What is clonidine?
Generic Name: clonidine (oral)
Brand names: Catapres, Catapres-TTS-1, Catapres-TTS-2, Catapres-TTS-3, Duraclon
Clonidine lowers blood pressure by decreasing the levels of certain chemicals in your blood. This allows your blood vessels to relax and your heart to beat more slowly and easily.
Clonidine is used to treat hypertension (high blood pressure). It is sometimes used together with other blood pressure medications.
Although not approved by the FDA for these purposes, clonidine has also been used:
To relieve alcohol withdrawal, as an aid in methadone and opiate detoxification, as an aid in quitting smoking, to treat diabetic diarrhea, to treat Tourette's Syndrome.
Clonidine has also been used to reduce menopausal flushing, to treat postherpetic neuralgia, to treat ulcerative colitis, and to diagnose pheochromocytoma.
Clonidine belongs to a class of drugs called central alpha-adrenergic agonists. In the United States, clonidine tablets are sold under the brand name Catapres and clonidine skin patches are sold under the brand name Catapres-TTS. The tablets are also available generically. There is also an injectable form that is administered directly into the spinal cord for the treatment of postoperative pain.
Clonidine tablets and patches are approved by the United States Food and Drug Administration (FDA) for the treatment of high blood pressure. However, clonidine has been found to be useful in the treatment of alcohol, opiate, and nicotine withdrawal syndromes, attention-deficit/hyperactivity disorder (ADHD), and Tourette's syndrome, one of the tic disorders.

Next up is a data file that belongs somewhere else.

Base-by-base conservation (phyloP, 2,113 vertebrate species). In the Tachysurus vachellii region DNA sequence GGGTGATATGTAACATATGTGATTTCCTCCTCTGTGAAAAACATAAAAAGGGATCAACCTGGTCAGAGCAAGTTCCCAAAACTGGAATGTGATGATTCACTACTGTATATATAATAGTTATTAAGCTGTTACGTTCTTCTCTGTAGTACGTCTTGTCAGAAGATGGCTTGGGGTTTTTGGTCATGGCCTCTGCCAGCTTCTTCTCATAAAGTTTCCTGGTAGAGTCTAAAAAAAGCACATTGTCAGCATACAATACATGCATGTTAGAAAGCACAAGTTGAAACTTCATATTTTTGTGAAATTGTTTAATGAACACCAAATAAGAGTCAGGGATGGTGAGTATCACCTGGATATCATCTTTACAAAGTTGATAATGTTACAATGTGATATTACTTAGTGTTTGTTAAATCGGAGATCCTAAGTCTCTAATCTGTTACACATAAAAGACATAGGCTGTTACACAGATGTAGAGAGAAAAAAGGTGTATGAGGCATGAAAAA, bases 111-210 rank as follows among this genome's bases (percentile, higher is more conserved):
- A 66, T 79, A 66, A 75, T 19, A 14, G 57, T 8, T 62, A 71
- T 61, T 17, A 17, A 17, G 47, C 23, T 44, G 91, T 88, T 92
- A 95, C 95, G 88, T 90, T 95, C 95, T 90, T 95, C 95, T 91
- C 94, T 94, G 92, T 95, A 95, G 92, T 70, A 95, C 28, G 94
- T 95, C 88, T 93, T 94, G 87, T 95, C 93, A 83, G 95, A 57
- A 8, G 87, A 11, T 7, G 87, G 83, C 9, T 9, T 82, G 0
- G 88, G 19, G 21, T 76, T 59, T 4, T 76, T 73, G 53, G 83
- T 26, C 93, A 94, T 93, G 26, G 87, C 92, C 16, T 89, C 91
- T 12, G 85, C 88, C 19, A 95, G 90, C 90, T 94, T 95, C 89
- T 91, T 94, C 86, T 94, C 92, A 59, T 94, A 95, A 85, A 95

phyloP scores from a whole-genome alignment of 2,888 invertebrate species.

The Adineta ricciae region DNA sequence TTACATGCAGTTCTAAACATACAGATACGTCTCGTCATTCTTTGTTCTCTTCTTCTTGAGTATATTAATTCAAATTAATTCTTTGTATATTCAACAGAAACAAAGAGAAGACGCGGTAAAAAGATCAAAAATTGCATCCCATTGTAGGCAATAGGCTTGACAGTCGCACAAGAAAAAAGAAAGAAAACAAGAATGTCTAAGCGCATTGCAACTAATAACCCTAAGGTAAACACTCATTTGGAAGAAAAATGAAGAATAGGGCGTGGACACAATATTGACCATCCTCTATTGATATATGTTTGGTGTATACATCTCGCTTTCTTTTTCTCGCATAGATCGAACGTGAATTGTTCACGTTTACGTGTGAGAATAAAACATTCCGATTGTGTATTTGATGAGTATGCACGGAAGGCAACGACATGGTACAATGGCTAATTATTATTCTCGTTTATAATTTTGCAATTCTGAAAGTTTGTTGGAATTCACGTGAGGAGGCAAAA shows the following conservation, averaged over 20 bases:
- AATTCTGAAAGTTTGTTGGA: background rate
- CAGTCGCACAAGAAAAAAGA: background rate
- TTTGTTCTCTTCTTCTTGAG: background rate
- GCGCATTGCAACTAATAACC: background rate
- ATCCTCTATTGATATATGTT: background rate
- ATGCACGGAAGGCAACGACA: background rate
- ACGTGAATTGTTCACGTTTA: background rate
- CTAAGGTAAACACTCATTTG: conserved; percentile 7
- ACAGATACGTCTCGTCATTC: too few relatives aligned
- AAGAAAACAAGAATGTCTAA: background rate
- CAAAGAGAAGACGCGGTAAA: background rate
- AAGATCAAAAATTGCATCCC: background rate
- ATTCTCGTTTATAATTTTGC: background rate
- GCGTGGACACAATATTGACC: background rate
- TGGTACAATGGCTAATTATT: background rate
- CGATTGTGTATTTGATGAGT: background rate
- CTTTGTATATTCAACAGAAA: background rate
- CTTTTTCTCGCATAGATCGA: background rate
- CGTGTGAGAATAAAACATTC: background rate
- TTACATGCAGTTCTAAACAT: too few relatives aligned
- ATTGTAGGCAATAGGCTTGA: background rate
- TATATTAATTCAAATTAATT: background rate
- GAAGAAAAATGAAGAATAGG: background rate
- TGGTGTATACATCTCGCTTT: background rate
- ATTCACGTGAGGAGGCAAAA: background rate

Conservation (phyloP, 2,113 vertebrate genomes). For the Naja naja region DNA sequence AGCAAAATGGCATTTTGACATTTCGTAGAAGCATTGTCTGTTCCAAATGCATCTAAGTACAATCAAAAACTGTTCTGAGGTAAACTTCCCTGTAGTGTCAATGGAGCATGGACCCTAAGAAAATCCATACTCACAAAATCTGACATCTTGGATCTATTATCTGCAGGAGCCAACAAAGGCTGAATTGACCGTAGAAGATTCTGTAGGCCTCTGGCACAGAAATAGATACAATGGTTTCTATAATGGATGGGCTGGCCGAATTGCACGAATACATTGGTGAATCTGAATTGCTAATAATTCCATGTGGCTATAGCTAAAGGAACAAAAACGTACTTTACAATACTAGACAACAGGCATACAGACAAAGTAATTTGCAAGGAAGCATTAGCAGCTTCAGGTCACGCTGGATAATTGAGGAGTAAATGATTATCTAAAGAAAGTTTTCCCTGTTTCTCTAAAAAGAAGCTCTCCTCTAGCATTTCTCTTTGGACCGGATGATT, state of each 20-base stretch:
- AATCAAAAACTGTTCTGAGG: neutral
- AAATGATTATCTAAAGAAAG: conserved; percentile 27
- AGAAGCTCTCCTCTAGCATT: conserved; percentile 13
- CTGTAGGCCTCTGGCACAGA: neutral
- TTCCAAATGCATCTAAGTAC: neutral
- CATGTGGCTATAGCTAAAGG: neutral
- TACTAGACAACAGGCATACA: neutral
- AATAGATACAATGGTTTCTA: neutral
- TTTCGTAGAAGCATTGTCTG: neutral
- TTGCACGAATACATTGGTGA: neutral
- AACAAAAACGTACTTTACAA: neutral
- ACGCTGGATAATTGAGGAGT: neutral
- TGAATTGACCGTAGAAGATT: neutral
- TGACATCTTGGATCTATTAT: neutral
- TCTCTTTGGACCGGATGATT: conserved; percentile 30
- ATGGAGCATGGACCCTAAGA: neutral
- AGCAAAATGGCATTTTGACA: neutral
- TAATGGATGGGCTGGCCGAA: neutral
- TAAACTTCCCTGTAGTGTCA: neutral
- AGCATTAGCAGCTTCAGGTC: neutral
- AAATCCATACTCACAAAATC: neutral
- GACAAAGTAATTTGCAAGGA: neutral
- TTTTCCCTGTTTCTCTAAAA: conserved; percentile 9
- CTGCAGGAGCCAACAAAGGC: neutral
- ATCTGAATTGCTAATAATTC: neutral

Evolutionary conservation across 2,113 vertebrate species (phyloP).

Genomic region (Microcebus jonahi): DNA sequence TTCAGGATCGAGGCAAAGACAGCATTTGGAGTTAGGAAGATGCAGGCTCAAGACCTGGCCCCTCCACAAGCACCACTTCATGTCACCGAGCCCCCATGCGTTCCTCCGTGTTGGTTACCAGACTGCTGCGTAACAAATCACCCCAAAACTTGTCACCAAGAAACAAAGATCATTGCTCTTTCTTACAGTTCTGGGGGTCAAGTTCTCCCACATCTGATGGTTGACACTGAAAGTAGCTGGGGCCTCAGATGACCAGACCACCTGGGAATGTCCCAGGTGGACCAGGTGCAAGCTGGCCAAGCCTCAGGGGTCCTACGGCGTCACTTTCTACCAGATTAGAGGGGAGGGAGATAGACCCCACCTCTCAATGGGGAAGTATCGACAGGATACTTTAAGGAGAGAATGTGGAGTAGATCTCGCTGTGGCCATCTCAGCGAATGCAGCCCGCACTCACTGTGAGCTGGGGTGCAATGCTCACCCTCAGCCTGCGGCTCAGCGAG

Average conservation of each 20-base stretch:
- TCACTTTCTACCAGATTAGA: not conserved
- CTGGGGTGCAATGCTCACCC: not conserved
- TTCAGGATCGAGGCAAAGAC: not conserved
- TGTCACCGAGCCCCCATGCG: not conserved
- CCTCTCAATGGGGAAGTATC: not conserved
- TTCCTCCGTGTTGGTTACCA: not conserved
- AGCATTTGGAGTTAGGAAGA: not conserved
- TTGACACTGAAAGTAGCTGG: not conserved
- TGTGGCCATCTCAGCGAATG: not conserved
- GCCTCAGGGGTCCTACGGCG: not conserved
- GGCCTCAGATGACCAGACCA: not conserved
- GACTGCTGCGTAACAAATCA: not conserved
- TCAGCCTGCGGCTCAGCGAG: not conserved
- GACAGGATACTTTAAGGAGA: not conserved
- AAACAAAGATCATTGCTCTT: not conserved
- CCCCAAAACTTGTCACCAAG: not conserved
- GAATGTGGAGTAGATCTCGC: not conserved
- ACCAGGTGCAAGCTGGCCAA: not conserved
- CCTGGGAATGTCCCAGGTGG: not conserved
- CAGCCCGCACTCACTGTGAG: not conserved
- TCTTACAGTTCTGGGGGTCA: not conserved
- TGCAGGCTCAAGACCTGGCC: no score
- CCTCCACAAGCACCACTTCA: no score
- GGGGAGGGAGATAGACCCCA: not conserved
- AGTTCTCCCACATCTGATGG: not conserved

Clonidine was synthesized in 1960s and was initially tested as a nasal decongestant. In the United States, clonidine was first used to treat hypertension although it has also been investigated for treatment of different neuropsychiatric disorders. Clonidine works on specific nerve cells in the brain that are responsible for lowering blood pressure, slowing heart rate, and decreasing the body's reaction to the withdrawal of chemicals like alcohol, opiates, cocaine, and nicotine. Because of this, clonidine is often used to treat the symptoms of drug, alcohol, and nicotine withdrawal.
Clonidine is beneficial in opiate withdrawal because it treats symptoms that are commonly associated with that condition (watery eyes and nose, diarrhea, irritability). For this condition, clonidine is often used alone. For the treatment of alcohol withdrawal, clonidine is usually combined with benzodiazepine tranquilizers such as Librium, Valium, Xanax, or Ativan.
Several studies of treatment for smoking cessation showed patients treated with clonidine had decreased nicotine craving. Clonidine skin patches appear to be more effective than tablets in this condition. Both dermal patches and tablets are effective in the treatment of Tourette's syndrome and ADHD.
Clonidine tablets are available in 0.1-mg, 0.2-mg, and 0.3-mg strengths. Clonidine skin patches are available in 0.1-mg, 0.2-mg, and 0.3-mg per day patches. Each patch lasts seven days.